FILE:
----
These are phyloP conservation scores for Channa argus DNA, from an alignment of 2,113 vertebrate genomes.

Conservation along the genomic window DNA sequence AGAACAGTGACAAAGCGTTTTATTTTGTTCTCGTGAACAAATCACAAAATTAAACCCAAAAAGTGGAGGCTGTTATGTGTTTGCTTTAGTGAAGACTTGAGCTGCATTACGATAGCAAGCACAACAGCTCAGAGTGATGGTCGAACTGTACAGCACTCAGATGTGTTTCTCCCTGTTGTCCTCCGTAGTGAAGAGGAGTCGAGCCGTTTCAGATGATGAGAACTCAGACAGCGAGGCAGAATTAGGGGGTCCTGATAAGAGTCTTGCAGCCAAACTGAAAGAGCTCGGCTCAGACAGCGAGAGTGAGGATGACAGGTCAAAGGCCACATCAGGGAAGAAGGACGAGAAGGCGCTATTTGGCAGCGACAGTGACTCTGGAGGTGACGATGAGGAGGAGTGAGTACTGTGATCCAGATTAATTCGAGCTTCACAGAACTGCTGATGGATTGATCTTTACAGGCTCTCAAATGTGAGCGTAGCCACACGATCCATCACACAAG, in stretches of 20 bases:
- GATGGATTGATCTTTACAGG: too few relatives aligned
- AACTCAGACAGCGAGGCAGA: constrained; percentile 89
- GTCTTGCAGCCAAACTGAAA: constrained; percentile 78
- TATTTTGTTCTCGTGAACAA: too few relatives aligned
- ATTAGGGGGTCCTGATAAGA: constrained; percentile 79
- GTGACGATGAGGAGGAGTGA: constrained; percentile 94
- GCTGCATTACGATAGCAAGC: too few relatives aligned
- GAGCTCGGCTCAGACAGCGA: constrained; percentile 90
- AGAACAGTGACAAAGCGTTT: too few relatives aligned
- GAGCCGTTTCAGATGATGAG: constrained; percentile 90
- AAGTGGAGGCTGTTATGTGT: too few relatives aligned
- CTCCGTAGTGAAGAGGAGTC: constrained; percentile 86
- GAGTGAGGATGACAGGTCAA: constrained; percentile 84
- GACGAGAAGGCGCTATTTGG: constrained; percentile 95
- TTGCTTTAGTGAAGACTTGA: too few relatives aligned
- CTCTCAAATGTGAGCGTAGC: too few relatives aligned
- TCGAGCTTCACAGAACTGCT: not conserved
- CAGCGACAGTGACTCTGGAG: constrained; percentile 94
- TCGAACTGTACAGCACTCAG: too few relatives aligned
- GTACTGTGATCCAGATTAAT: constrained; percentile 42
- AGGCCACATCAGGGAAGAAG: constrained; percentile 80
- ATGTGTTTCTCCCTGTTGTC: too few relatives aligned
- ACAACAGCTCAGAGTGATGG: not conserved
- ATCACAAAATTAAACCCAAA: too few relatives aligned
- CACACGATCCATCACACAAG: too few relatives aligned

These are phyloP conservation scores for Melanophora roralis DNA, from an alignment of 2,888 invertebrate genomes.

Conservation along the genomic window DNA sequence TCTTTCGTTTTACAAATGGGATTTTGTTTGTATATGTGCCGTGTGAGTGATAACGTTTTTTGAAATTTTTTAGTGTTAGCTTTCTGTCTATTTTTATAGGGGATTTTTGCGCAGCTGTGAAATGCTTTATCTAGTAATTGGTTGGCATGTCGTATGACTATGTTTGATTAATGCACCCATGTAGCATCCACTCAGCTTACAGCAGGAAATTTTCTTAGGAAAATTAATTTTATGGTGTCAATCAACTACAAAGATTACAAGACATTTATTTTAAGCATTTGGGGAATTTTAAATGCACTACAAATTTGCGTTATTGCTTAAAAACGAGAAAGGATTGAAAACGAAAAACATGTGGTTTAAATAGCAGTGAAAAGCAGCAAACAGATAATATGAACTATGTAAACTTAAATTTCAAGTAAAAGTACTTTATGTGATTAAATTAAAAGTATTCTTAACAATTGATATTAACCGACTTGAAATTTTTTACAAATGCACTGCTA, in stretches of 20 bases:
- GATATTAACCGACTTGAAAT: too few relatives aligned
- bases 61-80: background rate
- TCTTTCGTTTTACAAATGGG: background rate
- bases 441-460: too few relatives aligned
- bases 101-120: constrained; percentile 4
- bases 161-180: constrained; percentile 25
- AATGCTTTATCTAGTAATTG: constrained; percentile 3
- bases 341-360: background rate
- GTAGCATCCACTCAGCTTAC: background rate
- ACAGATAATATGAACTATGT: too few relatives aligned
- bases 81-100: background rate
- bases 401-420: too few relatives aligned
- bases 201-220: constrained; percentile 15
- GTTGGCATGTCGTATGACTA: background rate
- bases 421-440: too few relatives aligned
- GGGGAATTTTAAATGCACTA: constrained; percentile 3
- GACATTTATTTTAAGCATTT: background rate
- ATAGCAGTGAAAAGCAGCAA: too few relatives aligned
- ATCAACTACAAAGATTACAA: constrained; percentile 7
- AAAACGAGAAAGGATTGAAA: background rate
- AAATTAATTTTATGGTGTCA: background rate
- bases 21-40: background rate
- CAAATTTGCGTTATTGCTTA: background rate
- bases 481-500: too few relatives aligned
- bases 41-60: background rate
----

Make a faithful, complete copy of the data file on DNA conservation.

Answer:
These are phyloP conservation scores for Channa argus DNA, from an alignment of 2,113 vertebrate genomes.

Conservation along the genomic window DNA sequence AGAACAGTGACAAAGCGTTTTATTTTGTTCTCGTGAACAAATCACAAAATTAAACCCAAAAAGTGGAGGCTGTTATGTGTTTGCTTTAGTGAAGACTTGAGCTGCATTACGATAGCAAGCACAACAGCTCAGAGTGATGGTCGAACTGTACAGCACTCAGATGTGTTTCTCCCTGTTGTCCTCCGTAGTGAAGAGGAGTCGAGCCGTTTCAGATGATGAGAACTCAGACAGCGAGGCAGAATTAGGGGGTCCTGATAAGAGTCTTGCAGCCAAACTGAAAGAGCTCGGCTCAGACAGCGAGAGTGAGGATGACAGGTCAAAGGCCACATCAGGGAAGAAGGACGAGAAGGCGCTATTTGGCAGCGACAGTGACTCTGGAGGTGACGATGAGGAGGAGTGAGTACTGTGATCCAGATTAATTCGAGCTTCACAGAACTGCTGATGGATTGATCTTTACAGGCTCTCAAATGTGAGCGTAGCCACACGATCCATCACACAAG, in stretches of 20 bases:
- GATGGATTGATCTTTACAGG: too few relatives aligned
- AACTCAGACAGCGAGGCAGA: constrained; percentile 89
- GTCTTGCAGCCAAACTGAAA: constrained; percentile 78
- TATTTTGTTCTCGTGAACAA: too few relatives aligned
- ATTAGGGGGTCCTGATAAGA: constrained; percentile 79
- GTGACGATGAGGAGGAGTGA: constrained; percentile 94
- GCTGCATTACGATAGCAAGC: too few relatives aligned
- GAGCTCGGCTCAGACAGCGA: constrained; percentile 90
- AGAACAGTGACAAAGCGTTT: too few relatives aligned
- GAGCCGTTTCAGATGATGAG: constrained; percentile 90
- AAGTGGAGGCTGTTATGTGT: too few relatives aligned
- CTCCGTAGTGAAGAGGAGTC: constrained; percentile 86
- GAGTGAGGATGACAGGTCAA: constrained; percentile 84
- GACGAGAAGGCGCTATTTGG: constrained; percentile 95
- TTGCTTTAGTGAAGACTTGA: too few relatives aligned
- CTCTCAAATGTGAGCGTAGC: too few relatives aligned
- TCGAGCTTCACAGAACTGCT: not conserved
- CAGCGACAGTGACTCTGGAG: constrained; percentile 94
- TCGAACTGTACAGCACTCAG: too few relatives aligned
- GTACTGTGATCCAGATTAAT: constrained; percentile 42
- AGGCCACATCAGGGAAGAAG: constrained; percentile 80
- ATGTGTTTCTCCCTGTTGTC: too few relatives aligned
- ACAACAGCTCAGAGTGATGG: not conserved
- ATCACAAAATTAAACCCAAA: too few relatives aligned
- CACACGATCCATCACACAAG: too few relatives aligned

These are phyloP conservation scores for Melanophora roralis DNA, from an alignment of 2,888 invertebrate genomes.

Conservation along the genomic window DNA sequence TCTTTCGTTTTACAAATGGGATTTTGTTTGTATATGTGCCGTGTGAGTGATAACGTTTTTTGAAATTTTTTAGTGTTAGCTTTCTGTCTATTTTTATAGGGGATTTTTGCGCAGCTGTGAAATGCTTTATCTAGTAATTGGTTGGCATGTCGTATGACTATGTTTGATTAATGCACCCATGTAGCATCCACTCAGCTTACAGCAGGAAATTTTCTTAGGAAAATTAATTTTATGGTGTCAATCAACTACAAAGATTACAAGACATTTATTTTAAGCATTTGGGGAATTTTAAATGCACTACAAATTTGCGTTATTGCTTAAAAACGAGAAAGGATTGAAAACGAAAAACATGTGGTTTAAATAGCAGTGAAAAGCAGCAAACAGATAATATGAACTATGTAAACTTAAATTTCAAGTAAAAGTACTTTATGTGATTAAATTAAAAGTATTCTTAACAATTGATATTAACCGACTTGAAATTTTTTACAAATGCACTGCTA, in stretches of 20 bases:
- GATATTAACCGACTTGAAAT: too few relatives aligned
- bases 61-80: background rate
- TCTTTCGTTTTACAAATGGG: background rate
- bases 441-460: too few relatives aligned
- bases 101-120: constrained; percentile 4
- bases 161-180: constrained; percentile 25
- AATGCTTTATCTAGTAATTG: constrained; percentile 3
- bases 341-360: background rate
- GTAGCATCCACTCAGCTTAC: background rate
- ACAGATAATATGAACTATGT: too few relatives aligned
- bases 81-100: background rate
- bases 401-420: too few relatives aligned
- bases 201-220: constrained; percentile 15
- GTTGGCATGTCGTATGACTA: background rate
- bases 421-440: too few relatives aligned
- GGGGAATTTTAAATGCACTA: constrained; percentile 3
- GACATTTATTTTAAGCATTT: background rate
- ATAGCAGTGAAAAGCAGCAA: too few relatives aligned
- ATCAACTACAAAGATTACAA: constrained; percentile 7
- AAAACGAGAAAGGATTGAAA: background rate
- AAATTAATTTTATGGTGTCA: background rate
- bases 21-40: background rate
- CAAATTTGCGTTATTGCTTA: background rate
- bases 481-500: too few relatives aligned
- bases 41-60: background rate